The Securities and Exchange Commission is finding a “particular problem” with advertising and marketing materials associated with the sale of variable annuities and equity indexed annuities to retirees and near-retirees as it continues with suitability exams of broker-dealers in several states with large retirement communities.

The exams are part of an increased agency focus “on sales and marketing of securities products to senior citizens and those in the pre-retirement stage, where suitability and marketing must be carefully monitored,” said Mary Ann Gadziala, associate director at the Office of Compliance Inspections and Examinations at the SEC, in comments to compliance professionals Oct. 19.

At the same time, she said, the agency is revising its compliance and examination systems to not only focus on sales and marketing of securities products to senior citizens and those in the pre-retirement stage, but also to “anticipate potential compliance challenges.”

Another new focus in examinations is on money laundering, the official said.

She articulated the agency’s examination priorities in comments “Broker-Dealer Examination and Compliance Developments” Oct. 19 before the national meeting of the National Society of Compliance Professionals.

Regarding money laundering, Gadziala said that “not only is the anti-money laundering program important in combating terrorist financing, but there always seem to be new rules and nuances to address the clever new activities of those who would abuse our financial system for nefarious purposes.”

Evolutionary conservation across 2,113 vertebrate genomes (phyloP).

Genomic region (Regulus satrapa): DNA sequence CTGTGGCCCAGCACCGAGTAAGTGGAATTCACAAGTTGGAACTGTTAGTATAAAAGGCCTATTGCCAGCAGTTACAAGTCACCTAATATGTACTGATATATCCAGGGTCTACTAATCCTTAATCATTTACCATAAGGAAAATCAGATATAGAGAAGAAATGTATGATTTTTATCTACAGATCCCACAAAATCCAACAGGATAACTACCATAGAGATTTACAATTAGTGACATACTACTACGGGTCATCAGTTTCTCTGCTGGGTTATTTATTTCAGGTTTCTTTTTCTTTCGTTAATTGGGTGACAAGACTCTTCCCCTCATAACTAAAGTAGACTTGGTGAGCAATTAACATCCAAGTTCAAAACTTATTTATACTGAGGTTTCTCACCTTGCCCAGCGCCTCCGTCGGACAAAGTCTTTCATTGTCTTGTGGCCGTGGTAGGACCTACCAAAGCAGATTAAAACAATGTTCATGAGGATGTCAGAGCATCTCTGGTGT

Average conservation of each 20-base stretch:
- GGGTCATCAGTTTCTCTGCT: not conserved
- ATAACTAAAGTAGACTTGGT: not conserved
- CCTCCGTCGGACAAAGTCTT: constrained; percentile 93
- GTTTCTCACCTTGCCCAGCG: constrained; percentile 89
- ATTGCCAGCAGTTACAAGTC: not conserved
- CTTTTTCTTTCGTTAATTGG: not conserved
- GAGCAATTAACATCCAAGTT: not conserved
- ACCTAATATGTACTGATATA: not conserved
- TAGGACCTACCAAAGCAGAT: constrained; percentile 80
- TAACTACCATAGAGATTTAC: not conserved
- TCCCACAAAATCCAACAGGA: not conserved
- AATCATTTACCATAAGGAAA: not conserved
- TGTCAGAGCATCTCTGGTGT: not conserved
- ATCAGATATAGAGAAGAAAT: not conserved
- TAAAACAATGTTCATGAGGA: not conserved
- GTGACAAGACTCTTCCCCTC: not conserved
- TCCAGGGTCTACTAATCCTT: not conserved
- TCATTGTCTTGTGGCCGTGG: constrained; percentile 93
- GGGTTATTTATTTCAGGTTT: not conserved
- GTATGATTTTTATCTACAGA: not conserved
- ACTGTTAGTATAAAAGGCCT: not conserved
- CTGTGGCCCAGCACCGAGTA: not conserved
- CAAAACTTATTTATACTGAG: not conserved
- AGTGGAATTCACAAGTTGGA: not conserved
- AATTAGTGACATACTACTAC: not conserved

The problems with the advertising and marketing materials are being discovered as the agency conducts “almost 90″ suitability examinations at broker-dealers in Florida, California, Texas, Arizona, North Carolina and Alabama–states with large retirement communities,” she said.

“We expect that many of our general sales practice and suitability exams in our program nationwide will key in on sales to senior citizens, as well,” she said, noting that rules relating to sales, suitability, and supervision “are areas of focus.”

SEC Chairman Christopher Cox and North American Securities Administrators Association President Patricia Struck announced on May 8 a joint examination initiative of broker-dealers in areas where there are large number of retirees. Involved are officials of the SEC, a number of states and the self-regulatory organizations.

Targets of the exams are broker-dealers, investment advisors, investment companies, transfer agents, clearing agencies, and the SROs.

Gadziala said there are currently about 9,000 registered investment advisors, 990 fund complexes with over 8,000 mutual fund portfolios, and 6,100 registered broker-dealers with 170,000 branch offices and almost 660,000 registered representatives.

In addition, there are also 550 SEC-registered transfer agents and 7 clearing agencies.

The joint examination initiative with the states and SROs involves aggressive enforcement, targeted examinations, and investor education and outreach programs to protect seniors from investment fraud and sales of unsuitable securities, she said.

Gadziala said that in addition to the suitability examinations with respect to seniors, there are also a number of products that the agency as well as compliance officials “should all carefully monitor.”

Some of the products that may raise compliance challenges include 529 plans, variable annuities, illiquid securities, and IPOs, she said.

“And despite all the valuable work that has been done by regulators and the industry, we continue to find some firms that are not providing investors with appropriate breakpoint discounts on mutual fund purchases,” she said.